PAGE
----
I guess I’m dying. No new news here. We all are, little by little. I’m always trying to find a way to make sense of it all. Of course, the more I think about it, the more elusive the answers.
Every so often, when the world has taken it up a notch by falling further into dire straits from a combination of war, disaster and economic turmoil, I’ll recall a graphic religious tract from 30+ years ago depicting society in chaos and unrest. It ends showing a family man over-worked, struggling to make a day’s wage consisting of a loaf of bread. Once he has the loaf in his hands, he decides not to share it with his family. “It’s all mine. After all, I worked for it.” The message, of course, is how, during ‘The End Times’, people – even family members – will turn on each other, and the only path to salvation is through Jesus.
I still find that tract both disturbing and hopeful. I like to think that under such disturbing circumstances I would not be so selfish and, instead, hope to do the altruistic thing. But it takes a great deal of faith to accept one’s Earthly ending.
Achilles in the epic movie “Troy” makes the assertion that the gods are jealous of us humans and our mortality. He suggests life is so fleeting that we’ll never be as beautiful or as vibrant as we are at this very moment. Because of their immortality, the gods can never experience a slow demise.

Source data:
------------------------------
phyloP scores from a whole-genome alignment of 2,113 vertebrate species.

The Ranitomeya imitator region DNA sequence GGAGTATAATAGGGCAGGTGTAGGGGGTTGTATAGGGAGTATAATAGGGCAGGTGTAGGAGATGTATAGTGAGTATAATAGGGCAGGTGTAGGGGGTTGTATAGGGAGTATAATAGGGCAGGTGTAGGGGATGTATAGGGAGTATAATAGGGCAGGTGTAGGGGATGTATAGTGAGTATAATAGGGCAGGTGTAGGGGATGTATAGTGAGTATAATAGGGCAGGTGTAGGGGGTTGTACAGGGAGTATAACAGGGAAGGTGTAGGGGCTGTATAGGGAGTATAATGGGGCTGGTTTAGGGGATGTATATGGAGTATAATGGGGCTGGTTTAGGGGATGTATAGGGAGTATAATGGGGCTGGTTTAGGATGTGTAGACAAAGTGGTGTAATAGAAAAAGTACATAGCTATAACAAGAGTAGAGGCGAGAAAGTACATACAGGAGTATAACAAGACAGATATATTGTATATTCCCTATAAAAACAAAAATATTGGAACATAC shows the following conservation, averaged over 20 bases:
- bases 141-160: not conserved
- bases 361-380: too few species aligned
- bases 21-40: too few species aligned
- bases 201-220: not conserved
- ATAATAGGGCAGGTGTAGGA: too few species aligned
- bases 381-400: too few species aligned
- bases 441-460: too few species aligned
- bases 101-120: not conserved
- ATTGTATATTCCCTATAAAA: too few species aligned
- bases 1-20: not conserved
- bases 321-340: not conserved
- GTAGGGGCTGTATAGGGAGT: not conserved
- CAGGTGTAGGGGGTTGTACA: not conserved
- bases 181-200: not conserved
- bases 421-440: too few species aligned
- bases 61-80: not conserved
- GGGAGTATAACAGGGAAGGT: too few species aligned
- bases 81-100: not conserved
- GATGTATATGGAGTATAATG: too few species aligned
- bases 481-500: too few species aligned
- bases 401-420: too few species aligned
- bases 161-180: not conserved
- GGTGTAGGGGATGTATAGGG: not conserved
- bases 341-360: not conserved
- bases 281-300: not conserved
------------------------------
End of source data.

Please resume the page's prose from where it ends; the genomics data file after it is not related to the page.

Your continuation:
Speaking of mortality, do you ever wonder what will become of some of those things that define you? Pictures of you? Letters written from you? Your own memories of you? All the things you will share, have shared, with others who might be asking the very same question – what will become of the essence of who I am? Can you imagine a world where you’re never thought of ever again? There is this constant ebb and flow between what makes life joyous and what makes it intolerable, and in the middle, a sort of stasis, where one can so easily be caught up in the questions surrounding mortality.
With some envy, I will read stories or watch dramatizations of well-known artists who have struggled through life while creating a vision to share with others. There is no end to the vision. The vision is eternal, but the body, the instrument by which the vision is created, decays. The Mexican painter Frida Kahlo, an accident victim at a young age, suffering painful relapses all her life, demands that her “Judas of a body” be burned rather than buried. Most artists paint visions or dreams, whereas a number of Kahlo’s paintings depict her own suffering.
Perhaps this is what Achilles is referring to. Imagine the gods envious of someone fading away, day by day, while trying with every ounce of his/her fiber to give life meaning. To be honest, I’m not buying it. I don’t believe any god would ever want to be dead.